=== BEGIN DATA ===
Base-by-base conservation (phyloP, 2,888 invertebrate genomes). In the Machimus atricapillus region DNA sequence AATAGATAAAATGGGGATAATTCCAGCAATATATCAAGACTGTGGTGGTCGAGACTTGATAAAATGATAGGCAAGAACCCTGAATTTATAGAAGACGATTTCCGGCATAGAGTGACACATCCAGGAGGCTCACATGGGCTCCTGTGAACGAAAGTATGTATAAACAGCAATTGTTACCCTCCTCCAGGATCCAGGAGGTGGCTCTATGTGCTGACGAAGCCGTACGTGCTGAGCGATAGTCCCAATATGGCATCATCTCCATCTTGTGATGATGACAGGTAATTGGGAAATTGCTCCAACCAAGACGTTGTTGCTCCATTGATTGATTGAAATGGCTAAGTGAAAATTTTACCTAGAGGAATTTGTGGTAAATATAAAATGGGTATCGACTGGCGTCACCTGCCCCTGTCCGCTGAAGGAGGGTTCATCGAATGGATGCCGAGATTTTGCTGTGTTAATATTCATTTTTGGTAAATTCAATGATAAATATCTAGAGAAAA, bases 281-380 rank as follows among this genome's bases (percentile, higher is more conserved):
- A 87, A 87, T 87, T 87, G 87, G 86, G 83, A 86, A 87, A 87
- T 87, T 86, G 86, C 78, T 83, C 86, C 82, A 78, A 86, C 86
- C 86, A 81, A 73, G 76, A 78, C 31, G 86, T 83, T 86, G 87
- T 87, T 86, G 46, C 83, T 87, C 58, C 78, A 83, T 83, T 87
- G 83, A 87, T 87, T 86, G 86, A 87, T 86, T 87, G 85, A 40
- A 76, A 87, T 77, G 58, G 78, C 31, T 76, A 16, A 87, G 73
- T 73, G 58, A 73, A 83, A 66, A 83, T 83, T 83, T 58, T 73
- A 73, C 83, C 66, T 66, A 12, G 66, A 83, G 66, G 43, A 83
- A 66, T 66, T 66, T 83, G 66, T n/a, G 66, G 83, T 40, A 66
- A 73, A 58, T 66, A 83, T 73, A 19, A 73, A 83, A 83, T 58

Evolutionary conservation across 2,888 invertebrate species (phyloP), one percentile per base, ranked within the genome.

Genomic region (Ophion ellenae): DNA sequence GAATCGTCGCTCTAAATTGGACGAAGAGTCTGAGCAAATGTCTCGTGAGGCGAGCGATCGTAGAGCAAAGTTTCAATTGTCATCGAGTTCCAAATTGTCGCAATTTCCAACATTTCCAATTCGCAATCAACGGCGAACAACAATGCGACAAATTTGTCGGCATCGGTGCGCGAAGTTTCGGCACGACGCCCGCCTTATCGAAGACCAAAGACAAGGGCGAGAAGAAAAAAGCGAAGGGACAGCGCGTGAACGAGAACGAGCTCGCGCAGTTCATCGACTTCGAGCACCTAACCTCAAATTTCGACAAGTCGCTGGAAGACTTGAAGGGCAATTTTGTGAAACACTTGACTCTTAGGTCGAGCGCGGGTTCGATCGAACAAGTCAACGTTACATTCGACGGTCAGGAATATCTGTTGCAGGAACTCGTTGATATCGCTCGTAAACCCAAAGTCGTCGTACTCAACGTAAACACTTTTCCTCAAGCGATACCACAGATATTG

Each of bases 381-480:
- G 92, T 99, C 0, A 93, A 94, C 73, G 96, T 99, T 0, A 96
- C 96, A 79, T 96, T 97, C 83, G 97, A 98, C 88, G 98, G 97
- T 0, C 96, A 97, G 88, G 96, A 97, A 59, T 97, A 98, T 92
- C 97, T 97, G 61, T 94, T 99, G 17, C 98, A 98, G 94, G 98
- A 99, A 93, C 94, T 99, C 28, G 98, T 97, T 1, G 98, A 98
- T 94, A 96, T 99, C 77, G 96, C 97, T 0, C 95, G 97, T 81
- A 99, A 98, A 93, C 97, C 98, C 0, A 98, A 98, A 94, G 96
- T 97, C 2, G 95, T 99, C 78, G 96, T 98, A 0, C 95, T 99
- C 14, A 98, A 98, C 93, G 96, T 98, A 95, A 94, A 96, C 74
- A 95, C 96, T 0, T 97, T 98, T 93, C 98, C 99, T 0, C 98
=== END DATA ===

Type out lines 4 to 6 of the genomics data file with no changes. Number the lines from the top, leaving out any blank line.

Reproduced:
- C 86, A 81, A 73, G 76, A 78, C 31, G 86, T 83, T 86, G 87
- T 87, T 86, G 46, C 83, T 87, C 58, C 78, A 83, T 83, T 87
- G 83, A 87, T 87, T 86, G 86, A 87, T 86, T 87, G 85, A 40